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Across all industries, business is now about technology and data. The sooner you understand and live that, the faster you will meet customer needs and expectations, create more business value and grow. It is increasingly important to reinvent business and use digital technologies to create new business processes, cultures, experiences and opportunities for customers.

One of the myths about digital transformation is that it’s about leveraging technology, but it doesn’t just mean that. To be successful, digital transformation inherently requires and relies on diversity. Artificial intelligence (AI) is the result of human intelligence, enabled by its talents and also susceptible to its limitations.

It is therefore imperative that organizations and teams make diversity a priority and think about it beyond the traditional sense. Diversity focuses on three key pillars:


They are the most important part of artificial intelligence; from the fact that they are the ones who create it. The diversity of people, the team of decision makers in the creation of AI algorithms, must reflect the diversity of the population at large.

This goes beyond ensuring opportunities for women in AI and technology roles. It also includes all dimensions of gender, race, ethnicity, skill set, experience, geography, education, perspectives, interests and more. Why? When you have diverse teams reviewing and analyzing data to make decisions, it mitigates the chances that their own individual and uniquely human experiences, privilege and limitations will blind them to the experiences of others.

Collectively, we have the opportunity to apply artificial intelligence and machine learning to drive the future and do good. That starts with diverse teams of people that reflect the full diversity and rich perspectives of our world.

Diversity of skills, perspectives, experiences and geographies played a key role in digital transformation. At Levi Strauss & Co, the growth strategy and artificial intelligence team doesn’t just include data and machine learning scientists and engineers. They recently reached out to employees across the organization worldwide and deliberately set out to train people with no prior coding or statistical experience.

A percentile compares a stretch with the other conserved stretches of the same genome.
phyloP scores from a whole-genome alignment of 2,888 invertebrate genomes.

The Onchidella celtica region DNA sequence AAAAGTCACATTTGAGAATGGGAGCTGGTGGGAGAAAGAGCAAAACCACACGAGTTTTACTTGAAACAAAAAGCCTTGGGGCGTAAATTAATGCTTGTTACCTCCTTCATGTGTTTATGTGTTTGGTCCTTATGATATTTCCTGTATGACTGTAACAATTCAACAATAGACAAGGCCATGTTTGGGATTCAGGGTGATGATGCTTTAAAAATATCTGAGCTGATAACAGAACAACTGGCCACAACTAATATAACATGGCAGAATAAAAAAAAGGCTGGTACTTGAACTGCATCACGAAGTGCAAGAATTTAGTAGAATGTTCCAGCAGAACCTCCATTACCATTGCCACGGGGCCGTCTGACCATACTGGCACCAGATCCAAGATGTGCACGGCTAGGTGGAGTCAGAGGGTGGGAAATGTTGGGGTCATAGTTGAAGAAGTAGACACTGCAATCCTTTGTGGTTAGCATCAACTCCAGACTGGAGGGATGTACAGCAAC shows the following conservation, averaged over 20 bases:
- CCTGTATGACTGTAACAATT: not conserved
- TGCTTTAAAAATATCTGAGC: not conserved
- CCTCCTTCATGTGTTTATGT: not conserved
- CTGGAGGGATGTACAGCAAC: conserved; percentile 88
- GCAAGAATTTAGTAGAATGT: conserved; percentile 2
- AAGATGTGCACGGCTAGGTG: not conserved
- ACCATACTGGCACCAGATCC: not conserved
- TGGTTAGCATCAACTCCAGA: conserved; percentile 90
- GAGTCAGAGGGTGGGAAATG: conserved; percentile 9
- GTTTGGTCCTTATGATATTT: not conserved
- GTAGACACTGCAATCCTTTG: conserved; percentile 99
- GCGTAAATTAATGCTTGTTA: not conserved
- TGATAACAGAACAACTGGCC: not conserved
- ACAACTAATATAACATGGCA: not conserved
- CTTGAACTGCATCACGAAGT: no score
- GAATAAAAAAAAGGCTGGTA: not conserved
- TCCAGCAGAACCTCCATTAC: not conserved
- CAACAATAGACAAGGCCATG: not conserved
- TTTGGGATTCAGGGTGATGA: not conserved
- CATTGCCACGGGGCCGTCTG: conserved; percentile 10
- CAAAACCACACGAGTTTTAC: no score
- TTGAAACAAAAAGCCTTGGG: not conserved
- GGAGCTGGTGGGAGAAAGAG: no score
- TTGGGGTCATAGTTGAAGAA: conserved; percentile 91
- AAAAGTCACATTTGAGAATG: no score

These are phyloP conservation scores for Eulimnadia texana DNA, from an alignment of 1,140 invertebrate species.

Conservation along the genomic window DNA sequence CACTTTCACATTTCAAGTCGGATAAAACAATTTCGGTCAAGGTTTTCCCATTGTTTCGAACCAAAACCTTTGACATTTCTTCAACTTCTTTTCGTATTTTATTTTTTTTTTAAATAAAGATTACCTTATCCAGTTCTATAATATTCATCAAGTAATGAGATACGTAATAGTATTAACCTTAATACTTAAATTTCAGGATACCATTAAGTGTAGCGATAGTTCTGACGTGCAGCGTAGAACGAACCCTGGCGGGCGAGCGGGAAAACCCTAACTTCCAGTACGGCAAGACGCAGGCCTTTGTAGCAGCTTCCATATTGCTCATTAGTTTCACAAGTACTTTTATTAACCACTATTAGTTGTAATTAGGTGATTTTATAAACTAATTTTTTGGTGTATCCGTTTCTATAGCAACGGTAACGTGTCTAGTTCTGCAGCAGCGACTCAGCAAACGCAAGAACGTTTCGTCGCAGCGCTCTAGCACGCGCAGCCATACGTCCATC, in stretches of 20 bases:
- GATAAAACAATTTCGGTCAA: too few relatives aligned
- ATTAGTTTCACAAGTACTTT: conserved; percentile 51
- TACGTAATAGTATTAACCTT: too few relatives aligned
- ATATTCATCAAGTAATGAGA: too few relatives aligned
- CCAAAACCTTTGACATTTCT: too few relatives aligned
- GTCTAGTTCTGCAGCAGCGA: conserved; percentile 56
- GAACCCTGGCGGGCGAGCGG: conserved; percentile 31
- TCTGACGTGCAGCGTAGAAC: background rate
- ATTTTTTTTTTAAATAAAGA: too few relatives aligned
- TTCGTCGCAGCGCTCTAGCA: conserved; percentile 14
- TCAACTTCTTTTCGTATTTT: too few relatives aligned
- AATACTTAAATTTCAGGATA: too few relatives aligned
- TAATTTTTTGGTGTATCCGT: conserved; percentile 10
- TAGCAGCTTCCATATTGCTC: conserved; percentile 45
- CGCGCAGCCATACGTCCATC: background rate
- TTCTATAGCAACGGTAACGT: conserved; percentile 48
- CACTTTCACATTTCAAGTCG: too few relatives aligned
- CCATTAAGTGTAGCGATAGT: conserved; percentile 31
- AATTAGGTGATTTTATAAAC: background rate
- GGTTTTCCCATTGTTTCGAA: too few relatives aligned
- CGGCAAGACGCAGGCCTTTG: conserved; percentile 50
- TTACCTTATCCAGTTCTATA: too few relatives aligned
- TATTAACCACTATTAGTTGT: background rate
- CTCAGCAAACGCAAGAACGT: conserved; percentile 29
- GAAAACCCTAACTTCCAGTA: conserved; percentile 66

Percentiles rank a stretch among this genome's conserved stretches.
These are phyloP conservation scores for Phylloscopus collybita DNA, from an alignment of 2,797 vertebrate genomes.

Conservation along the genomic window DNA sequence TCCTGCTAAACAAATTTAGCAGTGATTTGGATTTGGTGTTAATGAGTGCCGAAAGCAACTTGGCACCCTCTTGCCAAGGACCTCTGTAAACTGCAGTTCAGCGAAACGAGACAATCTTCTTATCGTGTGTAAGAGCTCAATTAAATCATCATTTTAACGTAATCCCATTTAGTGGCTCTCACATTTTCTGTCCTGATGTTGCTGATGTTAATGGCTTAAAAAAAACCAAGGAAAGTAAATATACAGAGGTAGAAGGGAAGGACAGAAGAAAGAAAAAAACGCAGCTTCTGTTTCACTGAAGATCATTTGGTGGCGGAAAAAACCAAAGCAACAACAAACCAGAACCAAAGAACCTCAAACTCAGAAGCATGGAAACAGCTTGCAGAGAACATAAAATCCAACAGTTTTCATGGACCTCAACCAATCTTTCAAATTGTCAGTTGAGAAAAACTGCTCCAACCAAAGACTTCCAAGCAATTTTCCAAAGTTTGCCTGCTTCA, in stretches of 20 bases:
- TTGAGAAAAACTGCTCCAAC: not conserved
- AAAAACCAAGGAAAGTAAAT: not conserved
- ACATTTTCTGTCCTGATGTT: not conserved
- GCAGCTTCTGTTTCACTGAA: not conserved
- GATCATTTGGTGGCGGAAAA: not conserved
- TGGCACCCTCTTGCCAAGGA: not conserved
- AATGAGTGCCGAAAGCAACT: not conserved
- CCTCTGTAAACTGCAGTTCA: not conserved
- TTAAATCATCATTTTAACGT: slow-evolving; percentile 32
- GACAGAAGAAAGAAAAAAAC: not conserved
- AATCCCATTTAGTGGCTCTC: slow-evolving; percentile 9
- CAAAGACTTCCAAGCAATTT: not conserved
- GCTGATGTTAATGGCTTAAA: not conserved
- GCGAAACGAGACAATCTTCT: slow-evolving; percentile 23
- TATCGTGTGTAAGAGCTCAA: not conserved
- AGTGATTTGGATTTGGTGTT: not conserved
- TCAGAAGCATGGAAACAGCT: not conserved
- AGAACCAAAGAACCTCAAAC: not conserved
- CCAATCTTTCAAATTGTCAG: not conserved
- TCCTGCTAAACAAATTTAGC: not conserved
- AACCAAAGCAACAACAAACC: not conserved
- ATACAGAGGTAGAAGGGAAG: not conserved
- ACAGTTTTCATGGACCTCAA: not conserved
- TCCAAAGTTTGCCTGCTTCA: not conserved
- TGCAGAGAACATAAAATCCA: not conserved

They did not limit the background required; they simply sought individuals who were curious problem solvers, analytical by nature, and persistent in looking for diverse ways to approach business problems. The combination of existing expert retail skills and added machine learning knowledge meant that employees who graduated from the program now have significant new perspectives in addition to their business value. This one-of-a-kind initiative in the retail industry helps develop a diverse and talented bench of team members.


Artificial intelligence and machine learning capabilities are only as good as the data that goes into the system. You often limit yourself to thinking of data in terms of structured tables (numbers and figures), but data is anything that can be digitized.

Digital images of jeans and T-shirts produced at Levi Strauss over the past 168 years are data. Customer service conversations (recorded only with permissions) are data. Heat maps of how people move through stores are data. Consumer reviews are data. Today, anything that can be digitized becomes data. There is a need to broaden the way we think about data and make sure that we constantly feed it all into AI work.

Most predictive models use past data to predict the future. It is often complex to have past data for reference. In fashion, you look to the future to predict trends and demand for completely new products, which have no sales history. 

More data is used than ever before, for example, both images of new products and a database of products from past seasons. Computer vision algorithms are then applied to detect similarities between new and past fashion products, which helps predict their demand. These applications provide much more accurate estimates than experience or intuition, and complement previous practices with data-driven predictions and artificial intelligence.

Tools and techniques

In addition to people and data, diversity must be ensured in the tools and techniques used in the creation and production of algorithms. Some AI systems and products use classification techniques, which can perpetuate racial or gender bias.

For example, classification techniques assume that gender is binary and commonly assign people as “men” or “women” based on their physical appearance and stereotypical assumptions, meaning that all other forms of gender identity are erased. That’s a problem, and it behooves everyone in this space, in any company or industry, to prevent bias and advance techniques to capture all the nuances and ranges of people’s lives. For example, we can remove race from data to try to make an algorithm race-blind while continually guarding against bias.

The commitment to diversity in artificial intelligence products and systems use open source tools, being the most diverse because they are available to all and people from all backgrounds and fields work to improve and promote them, enriching them with their experiences and thus limiting bias.

The diversity of people, data, techniques and tools is helping Levi Strauss & Co. revolutionize its business and the entire industry, transforming the manual into automated, the analog into digital and the intuitive into predictive. It is also building on the legacy of the company’s social values, which stood for equality, democracy and inclusion for 168 years. Diversity in AI is one of the latest opportunities to continue this legacy and shape the future of fashion.


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